The Fallen: Lessons of Bachmann #1

Today we begin a series on the Fallen, those who have dropped out of the Presidential race, the things they did well and what we learned from the mistakes they made.

And we’ll start with Michelle Bachmann and Tim Pawlenty. Both from Minnesota, next door to Iowa, both seeking conservative support, and while they appealed to different factions of the Republican base, both knew it would be hard for two candidates from Minnesota to go the distance.

So what did Bachmann do? She announced that she’d go balls out in the Iowa Straw Poll held in August. And she goaded Pawlenty, a moderate Governor, into competing with her for the hearts and minds of those oh so conservative Iowans who attend the Straw Poll.

She put boots on the ground. She visited all 99 counties, did the kind of retail politicking required to win the Straw Poll and offered conservative Iowans red meat rhetoric that Pawlenty refused to utter.

As Bachmann worked Iowa, Pawlenty tried to run a national campaign and as a result could not match Bachmann’s retail effort. And he made another mistake as well—he drained his meager bank account trying to win a race he could not.

Bachmann won. Pawlenty finished a distant third and by then dead broke, dropped out of the race.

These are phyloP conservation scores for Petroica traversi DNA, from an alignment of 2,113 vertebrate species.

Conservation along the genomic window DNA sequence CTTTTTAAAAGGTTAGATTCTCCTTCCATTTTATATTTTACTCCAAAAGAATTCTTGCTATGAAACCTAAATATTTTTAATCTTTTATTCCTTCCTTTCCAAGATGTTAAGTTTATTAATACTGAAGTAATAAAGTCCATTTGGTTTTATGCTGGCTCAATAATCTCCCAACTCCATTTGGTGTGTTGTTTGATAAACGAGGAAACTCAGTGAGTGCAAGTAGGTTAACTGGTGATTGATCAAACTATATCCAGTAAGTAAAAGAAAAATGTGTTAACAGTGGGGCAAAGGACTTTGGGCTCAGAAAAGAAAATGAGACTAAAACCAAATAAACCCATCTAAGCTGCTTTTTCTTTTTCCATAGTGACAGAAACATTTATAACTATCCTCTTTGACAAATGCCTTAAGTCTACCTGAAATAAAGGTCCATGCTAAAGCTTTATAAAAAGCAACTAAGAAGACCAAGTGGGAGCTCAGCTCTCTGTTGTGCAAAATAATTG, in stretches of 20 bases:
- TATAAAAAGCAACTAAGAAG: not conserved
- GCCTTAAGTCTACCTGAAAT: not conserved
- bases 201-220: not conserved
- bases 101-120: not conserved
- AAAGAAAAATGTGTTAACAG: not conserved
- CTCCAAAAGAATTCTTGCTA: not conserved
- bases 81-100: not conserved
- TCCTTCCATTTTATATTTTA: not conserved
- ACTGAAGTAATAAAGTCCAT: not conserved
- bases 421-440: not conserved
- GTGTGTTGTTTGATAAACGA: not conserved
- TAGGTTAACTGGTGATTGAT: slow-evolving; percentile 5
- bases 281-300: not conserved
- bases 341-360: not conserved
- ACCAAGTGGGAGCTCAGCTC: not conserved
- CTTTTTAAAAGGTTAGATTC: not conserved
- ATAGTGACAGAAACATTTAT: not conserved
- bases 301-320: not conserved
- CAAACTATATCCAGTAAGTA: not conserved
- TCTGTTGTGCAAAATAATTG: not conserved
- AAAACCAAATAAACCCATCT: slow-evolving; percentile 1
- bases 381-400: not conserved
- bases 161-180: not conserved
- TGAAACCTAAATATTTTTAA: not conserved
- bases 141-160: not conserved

It is the same kind of tactic Pat Buchanan used in 1996 when he out hustled Phil Gramm in the Louisiana caucuses, forcing Gramm’s early exit from the Presidential contest.

What lesson can be learned? In the early stages of a primary process, you want to eliminate those who share your geographic and ideological base. One of the ways to do that is what we call guerrilla warfare, forcing your opponent to engage in battles where you have a natural advantage, winning early grass roots support, key endorsements and Straw Polls. And by goading your better funded opponents into contests they can’t win that drain their campaign accounts.

Political consultant Jay Townsend works with smart, passionate candidates who want to run for office, win elections and make a difference. He has successfully helped candidates learn how to run for the U.S. Senate, how to run for Congress, how to run for Mayor and develop a winning campaign marketing strategy.

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